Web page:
PayPal, a digital payment service that allows users to send and transfer money online, is one of the most popular payment gateways.
It boasts a vast global presence that includes an active user base of more than 350 million users. So dominant and popular is PayPal that the Wall Street Journal says if it were a real bank, it would be the 21st largest bank in the USA.
Unfortunately, this dominance has seen PayPal somewhat become a victim of its success.
According to Verizon's Data Breach Investigations Report, the primary motivation for cyber attackers is financial. This makes PayPal a hot and attractive target for cybercriminals seeking to steal user credentials, compromise their accounts, steal funds, and probably view their payment card data.
As millions of individuals and businesses turn to digital and online contactless payments like PayPal, they are involuntary targets for scammers trying to trick them into sending money or stealing their data. Cybercriminals are advancing and devising new scams daily.
The following are 5 of the most common ways PayPal scammers are likely to target you and how to avoid them.
- Phishing emails and websites
The most common scam used by hackers’ tricks PayPal users is phishing where they are lured to click on malicious links. Specifically, the attackers send you a phishing email resembling the official PayPal email warning of a problem with your account.
The email may also include like; 'details associated with your account are invalid,' 'your account is about to be suspended,' 'Verify your account or 'suspicious activity has been detected on your account and urgent action is required.'
The email then encourages you to click a link to check or review your details by creating urgency and panic. Should you fall for the trap and click, the link can either infect your device with malware or redirect you to a fake PayPal website set up to harvest your details once you enter them.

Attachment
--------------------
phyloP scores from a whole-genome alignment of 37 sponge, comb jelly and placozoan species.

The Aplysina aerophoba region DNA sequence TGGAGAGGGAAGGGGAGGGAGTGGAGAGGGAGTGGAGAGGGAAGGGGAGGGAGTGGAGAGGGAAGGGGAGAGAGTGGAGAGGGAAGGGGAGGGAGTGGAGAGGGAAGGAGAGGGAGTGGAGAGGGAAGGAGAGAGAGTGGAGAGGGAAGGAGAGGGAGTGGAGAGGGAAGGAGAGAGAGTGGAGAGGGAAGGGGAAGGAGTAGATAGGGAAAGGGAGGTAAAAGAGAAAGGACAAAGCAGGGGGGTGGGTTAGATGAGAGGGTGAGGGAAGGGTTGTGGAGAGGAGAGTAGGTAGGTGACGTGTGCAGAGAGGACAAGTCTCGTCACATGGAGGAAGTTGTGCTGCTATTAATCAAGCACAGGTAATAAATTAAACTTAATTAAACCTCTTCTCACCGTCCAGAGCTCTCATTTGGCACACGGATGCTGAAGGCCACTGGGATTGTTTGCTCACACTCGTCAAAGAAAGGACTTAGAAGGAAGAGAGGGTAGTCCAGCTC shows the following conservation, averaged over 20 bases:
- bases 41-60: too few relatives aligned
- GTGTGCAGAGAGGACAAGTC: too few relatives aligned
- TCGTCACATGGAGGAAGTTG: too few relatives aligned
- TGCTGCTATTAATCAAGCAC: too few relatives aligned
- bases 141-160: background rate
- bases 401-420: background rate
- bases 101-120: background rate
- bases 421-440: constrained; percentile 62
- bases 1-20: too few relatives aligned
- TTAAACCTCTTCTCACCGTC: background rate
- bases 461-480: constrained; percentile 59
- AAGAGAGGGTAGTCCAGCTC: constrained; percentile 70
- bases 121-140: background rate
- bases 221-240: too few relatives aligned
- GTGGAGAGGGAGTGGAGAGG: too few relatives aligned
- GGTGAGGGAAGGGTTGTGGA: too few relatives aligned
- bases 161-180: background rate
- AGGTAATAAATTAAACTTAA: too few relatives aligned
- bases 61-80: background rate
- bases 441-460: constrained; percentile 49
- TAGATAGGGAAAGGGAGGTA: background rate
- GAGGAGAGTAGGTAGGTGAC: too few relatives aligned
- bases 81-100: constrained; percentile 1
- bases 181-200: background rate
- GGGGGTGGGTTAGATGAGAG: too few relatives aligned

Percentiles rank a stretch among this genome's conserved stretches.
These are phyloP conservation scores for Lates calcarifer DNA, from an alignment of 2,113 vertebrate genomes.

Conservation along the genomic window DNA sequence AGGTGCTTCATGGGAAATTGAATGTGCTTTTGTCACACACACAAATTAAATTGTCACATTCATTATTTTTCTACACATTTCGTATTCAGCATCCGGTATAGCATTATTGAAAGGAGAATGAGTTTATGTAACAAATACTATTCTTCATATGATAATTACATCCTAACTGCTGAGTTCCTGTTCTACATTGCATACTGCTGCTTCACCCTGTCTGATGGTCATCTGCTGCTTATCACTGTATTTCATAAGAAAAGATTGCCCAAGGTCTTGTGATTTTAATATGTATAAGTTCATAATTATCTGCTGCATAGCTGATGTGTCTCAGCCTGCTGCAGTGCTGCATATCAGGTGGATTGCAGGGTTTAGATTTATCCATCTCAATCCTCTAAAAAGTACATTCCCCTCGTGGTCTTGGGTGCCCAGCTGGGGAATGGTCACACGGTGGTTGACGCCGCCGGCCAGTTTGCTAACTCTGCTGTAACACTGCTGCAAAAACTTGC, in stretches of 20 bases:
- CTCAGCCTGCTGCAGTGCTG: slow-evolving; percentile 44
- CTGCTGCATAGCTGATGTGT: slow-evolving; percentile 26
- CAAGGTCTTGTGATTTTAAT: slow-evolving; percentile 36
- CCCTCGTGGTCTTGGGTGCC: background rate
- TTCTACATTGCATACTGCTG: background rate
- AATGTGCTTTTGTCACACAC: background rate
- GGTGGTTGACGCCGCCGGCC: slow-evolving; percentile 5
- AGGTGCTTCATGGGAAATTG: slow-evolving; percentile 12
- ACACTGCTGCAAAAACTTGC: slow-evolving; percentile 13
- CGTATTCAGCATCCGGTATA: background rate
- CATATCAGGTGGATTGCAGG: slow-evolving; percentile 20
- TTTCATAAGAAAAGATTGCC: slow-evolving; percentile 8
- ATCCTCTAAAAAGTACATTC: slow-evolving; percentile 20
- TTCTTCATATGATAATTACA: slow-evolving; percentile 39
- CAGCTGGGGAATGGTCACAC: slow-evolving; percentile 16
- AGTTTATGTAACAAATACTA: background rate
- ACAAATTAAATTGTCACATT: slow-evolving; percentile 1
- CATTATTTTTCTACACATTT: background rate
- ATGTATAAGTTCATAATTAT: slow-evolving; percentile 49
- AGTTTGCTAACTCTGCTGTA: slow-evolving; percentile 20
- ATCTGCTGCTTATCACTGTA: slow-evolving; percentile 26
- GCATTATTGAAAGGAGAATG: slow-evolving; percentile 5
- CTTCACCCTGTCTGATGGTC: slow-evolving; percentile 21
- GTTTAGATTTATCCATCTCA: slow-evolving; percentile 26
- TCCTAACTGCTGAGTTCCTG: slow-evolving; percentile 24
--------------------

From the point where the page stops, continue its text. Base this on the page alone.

Unauthorized exposure of your sensitive information could lead to identity theft, fraudulent purchases, or bank fraud.
How to Avoid: Always look for accuracy in any email message you receive. Remember PayPal will never report a problem to you in any inaccurate manner or language. Also, be sure to watch out that the web addresses match the service's official address. Otherwise, it could be a scam.
- You're a prize winner
Often, scammers can send an email informing you that you've won a prize. However, to receive it, you need to pay a transaction fee. Incautious users may end up sending money only to realize they've been scammed.
How to Avoid: In the real sense, you can't win a prize for a competition you've never entered, which is a major red flag. Be aware! Legitimate prize competitions would never ask for advance payment so you can get your prize. Never send money to strangers.
- Advance payment fraud/ 419 scam
Like the prize-winning scam, you receive notifications informing you that you're a beneficiary of a certain amount of money. This could be an inheritance from a long-lost relative or some other compensation. PayPal scammers then go ahead and tell you to pay a small advance PayPal payment and presumably fill out a form with personal data to receive the money. Of course, it's a scam, and the scammer will cut contact upon payment. Any personal data disclosed is harvested and perhaps sold on the dark web or used to wipe out your accounts.
How to Avoid: Don't transfer money or disclose personal information to strangers. Pay close attention to all of the details and do not make decisions in a hurry.
- Social media promotions
With most people now spending time on social platforms, cybercriminals have also set camp there. Here, the scam often comes in the form of fake promotions, competitions, or shared social media posts with the ulterior motive of directing you to a phishing website where you will be requested to submit your details.
How to Avoid: Research and verify promotions and posts from the official PayPal site or social media page. Official pages are often denoted with a blue tick.
- Charitable donations and investments
In this case, scammers use disasters to send out fake invoices for various relief and charitable donations. Alternatively, they may trick you into 'get rich quickly' investments. Once you send the money, they disappear.
How to Avoid: Research and verify genuinely existing donations. Use the internet to check the reputation and authenticity of any charitable foundation or organization you consider sending money to.
PayPal's reputation as a brand is one of the safest online payment options. However, that does not mean PayPal is entirely risk-free from fraudulent activity. Regardless of PayPal's user security efforts and policies, security starts with you.
PayPal will never send you an email apart from paypal.com, make grammatical errors, use generic greetings or ask you to click on links or attachments. Users must therefore remain cautious of any of the red flags mentioned above.
Should you notice them, discontinue communication and report to PayPal immediately.